10Probability of Type II Error The probability of making a Type II Error (not rejecting a false null) depends onEffect size (how far the truth is from the null)Sample sizeVariabilitySignificance level
11Choosing α By default, usually α = 0.05 If a Type I error (rejecting a true null) is much worse than a Type II error, we may choose a smaller α, like α = 0.01If a Type II error (not rejecting a false null) is much worse than a Type I error, we may choose a larger α, like α = 0.10
12Significance LevelCome up with a hypothesis testing situation in which you may want to…Use a smaller significance level, like = 0.01Use a larger significance level, like = 0.10
13Randomization Distributions p-values can be calculated by randomization distributions:simulate samples, assuming H0 is truecalculate the statistic of interest for each samplefind the p-value as the proportion of simulated statistics as extreme as the observed statisticToday we’ll see ways to simulate randomization samples for more situations
14Randomization Distribution In a hypothesis test for H0: = 12 vs Ha: < 12, we have a sample with n = 45 and 𝑥 =10.2. What do we require about the method to produce randomization samples?We need to generate randomization samples assuming the null hypothesis is true. = 12 < 12𝑥 =10.2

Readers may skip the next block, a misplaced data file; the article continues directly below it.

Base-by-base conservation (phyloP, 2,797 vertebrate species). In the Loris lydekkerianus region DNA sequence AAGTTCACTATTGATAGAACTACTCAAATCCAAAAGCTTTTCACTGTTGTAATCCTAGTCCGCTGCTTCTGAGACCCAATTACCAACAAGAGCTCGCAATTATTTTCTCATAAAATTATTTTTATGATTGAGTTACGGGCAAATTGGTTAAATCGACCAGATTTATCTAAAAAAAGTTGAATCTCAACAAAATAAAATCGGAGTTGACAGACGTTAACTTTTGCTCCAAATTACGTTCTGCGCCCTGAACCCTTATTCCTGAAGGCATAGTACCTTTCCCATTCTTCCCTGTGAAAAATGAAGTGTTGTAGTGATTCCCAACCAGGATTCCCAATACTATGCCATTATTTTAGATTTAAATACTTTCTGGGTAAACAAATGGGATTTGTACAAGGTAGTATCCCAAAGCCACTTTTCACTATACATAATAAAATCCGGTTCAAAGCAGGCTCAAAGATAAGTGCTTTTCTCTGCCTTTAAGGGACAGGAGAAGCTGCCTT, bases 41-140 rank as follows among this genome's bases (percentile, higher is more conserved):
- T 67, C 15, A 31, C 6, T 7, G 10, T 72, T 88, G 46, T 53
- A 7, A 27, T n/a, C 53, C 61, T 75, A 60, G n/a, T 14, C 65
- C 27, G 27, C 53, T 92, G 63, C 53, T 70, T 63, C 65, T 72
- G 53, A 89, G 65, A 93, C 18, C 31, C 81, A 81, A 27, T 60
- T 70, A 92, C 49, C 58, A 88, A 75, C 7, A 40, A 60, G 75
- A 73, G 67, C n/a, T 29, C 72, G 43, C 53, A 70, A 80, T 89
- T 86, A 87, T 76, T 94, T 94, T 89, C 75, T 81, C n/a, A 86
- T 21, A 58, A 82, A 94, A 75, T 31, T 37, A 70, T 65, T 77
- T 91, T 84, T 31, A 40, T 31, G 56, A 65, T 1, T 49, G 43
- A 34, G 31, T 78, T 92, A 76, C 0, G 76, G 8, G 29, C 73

15Randomization Distribution In a hypothesis test for H0: = 12 vs Ha: < 12, we have a sample with n = 45 and 𝑥 =10.2. Where will the randomization distribution be centered?Randomization distributions are always centered around the null hypothesized value.10.212451.8
16Randomization Distribution Center A randomization distribution simulates samples assuming the null hypothesis is true, soA randomization distribution is centered at the value of the parameter given in the null hypothesis.
17Randomization Distribution In a hypothesis test for H0: = 12 vs Ha: < 12, we have a sample with n = 45 and 𝑥 =10.2. What will we look for on the randomization distribution?We want to see how extreme the observed statistic is.How extreme 10.2 isHow extreme 12 isHow extreme 45 isWhat the standard error isHow many randomization samples we collected